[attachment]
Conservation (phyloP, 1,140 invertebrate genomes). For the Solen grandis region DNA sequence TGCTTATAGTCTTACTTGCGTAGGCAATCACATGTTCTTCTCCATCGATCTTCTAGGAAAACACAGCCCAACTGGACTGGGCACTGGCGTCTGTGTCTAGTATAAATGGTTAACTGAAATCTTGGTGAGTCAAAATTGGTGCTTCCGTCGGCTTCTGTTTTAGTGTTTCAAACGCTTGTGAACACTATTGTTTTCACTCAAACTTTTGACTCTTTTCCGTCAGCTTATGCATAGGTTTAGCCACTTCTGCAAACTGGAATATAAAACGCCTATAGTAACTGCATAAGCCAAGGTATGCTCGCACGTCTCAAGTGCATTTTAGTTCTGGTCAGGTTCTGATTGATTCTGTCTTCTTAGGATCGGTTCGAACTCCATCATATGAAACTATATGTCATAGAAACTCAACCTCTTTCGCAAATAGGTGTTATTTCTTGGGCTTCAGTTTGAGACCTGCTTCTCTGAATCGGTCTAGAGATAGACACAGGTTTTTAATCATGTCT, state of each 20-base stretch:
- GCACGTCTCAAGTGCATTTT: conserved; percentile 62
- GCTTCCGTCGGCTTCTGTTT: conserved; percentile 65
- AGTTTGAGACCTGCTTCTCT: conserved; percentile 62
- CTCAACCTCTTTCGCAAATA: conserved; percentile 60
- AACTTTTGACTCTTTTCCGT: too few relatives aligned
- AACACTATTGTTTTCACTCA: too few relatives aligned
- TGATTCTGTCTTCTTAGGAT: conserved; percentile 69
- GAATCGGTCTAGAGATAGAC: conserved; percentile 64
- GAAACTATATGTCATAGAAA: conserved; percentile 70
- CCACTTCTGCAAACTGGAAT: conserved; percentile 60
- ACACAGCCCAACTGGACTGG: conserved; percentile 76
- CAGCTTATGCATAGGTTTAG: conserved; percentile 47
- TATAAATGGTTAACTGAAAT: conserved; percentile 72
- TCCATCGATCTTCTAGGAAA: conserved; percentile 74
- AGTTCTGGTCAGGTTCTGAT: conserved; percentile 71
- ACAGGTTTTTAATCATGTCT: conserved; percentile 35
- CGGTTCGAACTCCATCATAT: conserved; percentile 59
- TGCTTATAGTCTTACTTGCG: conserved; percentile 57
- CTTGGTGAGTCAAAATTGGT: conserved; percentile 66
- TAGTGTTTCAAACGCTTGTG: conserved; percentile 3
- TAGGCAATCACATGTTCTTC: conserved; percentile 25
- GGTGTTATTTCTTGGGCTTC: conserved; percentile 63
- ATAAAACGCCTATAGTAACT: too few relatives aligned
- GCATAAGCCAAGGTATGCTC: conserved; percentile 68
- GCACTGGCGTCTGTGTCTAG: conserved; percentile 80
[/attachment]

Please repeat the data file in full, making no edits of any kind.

Conservation (phyloP, 1,140 invertebrate genomes). For the Solen grandis region DNA sequence TGCTTATAGTCTTACTTGCGTAGGCAATCACATGTTCTTCTCCATCGATCTTCTAGGAAAACACAGCCCAACTGGACTGGGCACTGGCGTCTGTGTCTAGTATAAATGGTTAACTGAAATCTTGGTGAGTCAAAATTGGTGCTTCCGTCGGCTTCTGTTTTAGTGTTTCAAACGCTTGTGAACACTATTGTTTTCACTCAAACTTTTGACTCTTTTCCGTCAGCTTATGCATAGGTTTAGCCACTTCTGCAAACTGGAATATAAAACGCCTATAGTAACTGCATAAGCCAAGGTATGCTCGCACGTCTCAAGTGCATTTTAGTTCTGGTCAGGTTCTGATTGATTCTGTCTTCTTAGGATCGGTTCGAACTCCATCATATGAAACTATATGTCATAGAAACTCAACCTCTTTCGCAAATAGGTGTTATTTCTTGGGCTTCAGTTTGAGACCTGCTTCTCTGAATCGGTCTAGAGATAGACACAGGTTTTTAATCATGTCT, state of each 20-base stretch:
- GCACGTCTCAAGTGCATTTT: conserved; percentile 62
- GCTTCCGTCGGCTTCTGTTT: conserved; percentile 65
- AGTTTGAGACCTGCTTCTCT: conserved; percentile 62
- CTCAACCTCTTTCGCAAATA: conserved; percentile 60
- AACTTTTGACTCTTTTCCGT: too few relatives aligned
- AACACTATTGTTTTCACTCA: too few relatives aligned
- TGATTCTGTCTTCTTAGGAT: conserved; percentile 69
- GAATCGGTCTAGAGATAGAC: conserved; percentile 64
- GAAACTATATGTCATAGAAA: conserved; percentile 70
- CCACTTCTGCAAACTGGAAT: conserved; percentile 60
- ACACAGCCCAACTGGACTGG: conserved; percentile 76
- CAGCTTATGCATAGGTTTAG: conserved; percentile 47
- TATAAATGGTTAACTGAAAT: conserved; percentile 72
- TCCATCGATCTTCTAGGAAA: conserved; percentile 74
- AGTTCTGGTCAGGTTCTGAT: conserved; percentile 71
- ACAGGTTTTTAATCATGTCT: conserved; percentile 35
- CGGTTCGAACTCCATCATAT: conserved; percentile 59
- TGCTTATAGTCTTACTTGCG: conserved; percentile 57
- CTTGGTGAGTCAAAATTGGT: conserved; percentile 66
- TAGTGTTTCAAACGCTTGTG: conserved; percentile 3
- TAGGCAATCACATGTTCTTC: conserved; percentile 25
- GGTGTTATTTCTTGGGCTTC: conserved; percentile 63
- ATAAAACGCCTATAGTAACT: too few relatives aligned
- GCATAAGCCAAGGTATGCTC: conserved; percentile 68
- GCACTGGCGTCTGTGTCTAG: conserved; percentile 80